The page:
[MPI3 Fortran] Specify IN/OUT/INOUT in MPI spec?

Bill Long longb at cray.com
Tue May 26 14:10:27 CDT 2009

Lionel, Steve wrote:
> Jeff Squyres wrote:
> "I note that none of the current Fortran API interface specifications  
> in MPI-2.1 list the intent of the parameters.  Do we want to update  
> all of MPI in 3.0 to list the INTENT, and/or use "more modern Fortran  
> notation""
> Yes, please!  

I'll second that.  Intents are a good idea in general.  One caution: One 
of the most often misunderstood (based on bug reports) aspect of intent 
is that INTENT(OUT) causes the argument to become undefined on entry to 
the routine.  The side effects of this have tripped up quite a few 
people.  If the argument might get defined, but if not it should retain 
its old value, then specify intent(inout).

> Also, the "integer" and other datatypes should specify a KIND specifier from a set defined in the MPI module.  IMPORT should be used to get these values into the interface block so a separate module for the types and kinds is not required.  See http://software.intel.com/en-us/blogs/2006/10/05/domestic-or-imported/ for an item I wrote on IMPORT.
> We should also consider whether BIND(C) and other C interoperability features should be used (especially the KIND values from ISO_C_BINDING that correspond to C types.)

Using bind(c) and some other modern features - the VALUE attribute could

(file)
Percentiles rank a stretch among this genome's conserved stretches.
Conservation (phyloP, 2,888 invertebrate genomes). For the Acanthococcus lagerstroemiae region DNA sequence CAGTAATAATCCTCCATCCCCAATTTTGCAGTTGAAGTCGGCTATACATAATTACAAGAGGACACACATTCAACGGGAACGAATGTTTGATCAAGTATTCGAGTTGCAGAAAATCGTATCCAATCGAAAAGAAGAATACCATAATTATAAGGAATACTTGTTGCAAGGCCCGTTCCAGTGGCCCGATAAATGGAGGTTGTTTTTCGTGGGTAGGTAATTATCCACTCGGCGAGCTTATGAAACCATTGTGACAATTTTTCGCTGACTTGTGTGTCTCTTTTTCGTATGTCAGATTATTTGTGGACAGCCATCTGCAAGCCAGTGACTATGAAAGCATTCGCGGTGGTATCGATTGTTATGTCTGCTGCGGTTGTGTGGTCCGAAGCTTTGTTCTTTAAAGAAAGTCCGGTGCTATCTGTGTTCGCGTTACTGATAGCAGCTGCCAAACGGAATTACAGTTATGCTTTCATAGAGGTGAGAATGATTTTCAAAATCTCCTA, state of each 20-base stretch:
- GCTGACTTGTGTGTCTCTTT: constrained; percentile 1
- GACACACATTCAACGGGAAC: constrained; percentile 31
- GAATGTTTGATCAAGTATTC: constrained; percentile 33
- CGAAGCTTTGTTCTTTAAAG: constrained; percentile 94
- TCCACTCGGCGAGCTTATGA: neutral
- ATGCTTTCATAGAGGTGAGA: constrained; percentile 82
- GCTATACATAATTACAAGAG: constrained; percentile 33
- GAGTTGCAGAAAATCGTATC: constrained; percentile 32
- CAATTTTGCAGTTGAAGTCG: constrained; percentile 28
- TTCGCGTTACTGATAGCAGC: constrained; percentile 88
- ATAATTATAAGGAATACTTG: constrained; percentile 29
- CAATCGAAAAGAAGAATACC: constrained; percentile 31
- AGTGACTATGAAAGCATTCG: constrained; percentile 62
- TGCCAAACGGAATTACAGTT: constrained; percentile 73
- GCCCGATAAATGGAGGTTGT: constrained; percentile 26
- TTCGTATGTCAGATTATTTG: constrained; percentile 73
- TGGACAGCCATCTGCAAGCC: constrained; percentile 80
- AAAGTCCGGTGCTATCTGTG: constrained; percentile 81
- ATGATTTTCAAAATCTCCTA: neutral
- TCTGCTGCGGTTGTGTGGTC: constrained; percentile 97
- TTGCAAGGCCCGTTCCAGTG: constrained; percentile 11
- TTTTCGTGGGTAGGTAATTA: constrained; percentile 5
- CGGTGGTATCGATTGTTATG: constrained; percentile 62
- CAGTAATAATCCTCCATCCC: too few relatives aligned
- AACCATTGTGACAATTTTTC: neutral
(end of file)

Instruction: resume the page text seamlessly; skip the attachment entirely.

be used beneficially in many instances - does have the the side effect 
that having the interface visible (i.e. including the USE MPI statement) 
is required rather than optional.  That would involve a level of user 
awareness that is greater than if you only use features that do not 
require explicit interfaces.  Some compilers have an "automatic use" 
option that would avoid having to modify existing user sources, but I 
don't think this is universally available.  I'm all in favor of using 
the modern stuff. I just want to make sure we have 'full disclosure' on 
what that involves.

Another side effect of users including USE MPI with interfaces that 
include intent specs:  some codes that start to experience compile-time 
errors.  Granted, the code was wrong all along, and the compiler is now 
able to detect that.  In the end this is a good thing, but the initial 
response is "but it worked before" (or so they thought).


> While IMPORT and C interoperability are Fortran 2003 features, most reasonably current Fortran compilers support them.
> Steve Lionel
> Intel Developer Support
> Nashua, NH
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Bill Long                                   longb at cray.com
Fortran Technical Support    &              voice: 651-605-9024
Bioinformatics Software Development         fax:   651-605-9142
Cray Inc., 1340 Mendota Heights Rd., Mendota Heights, MN, 55120


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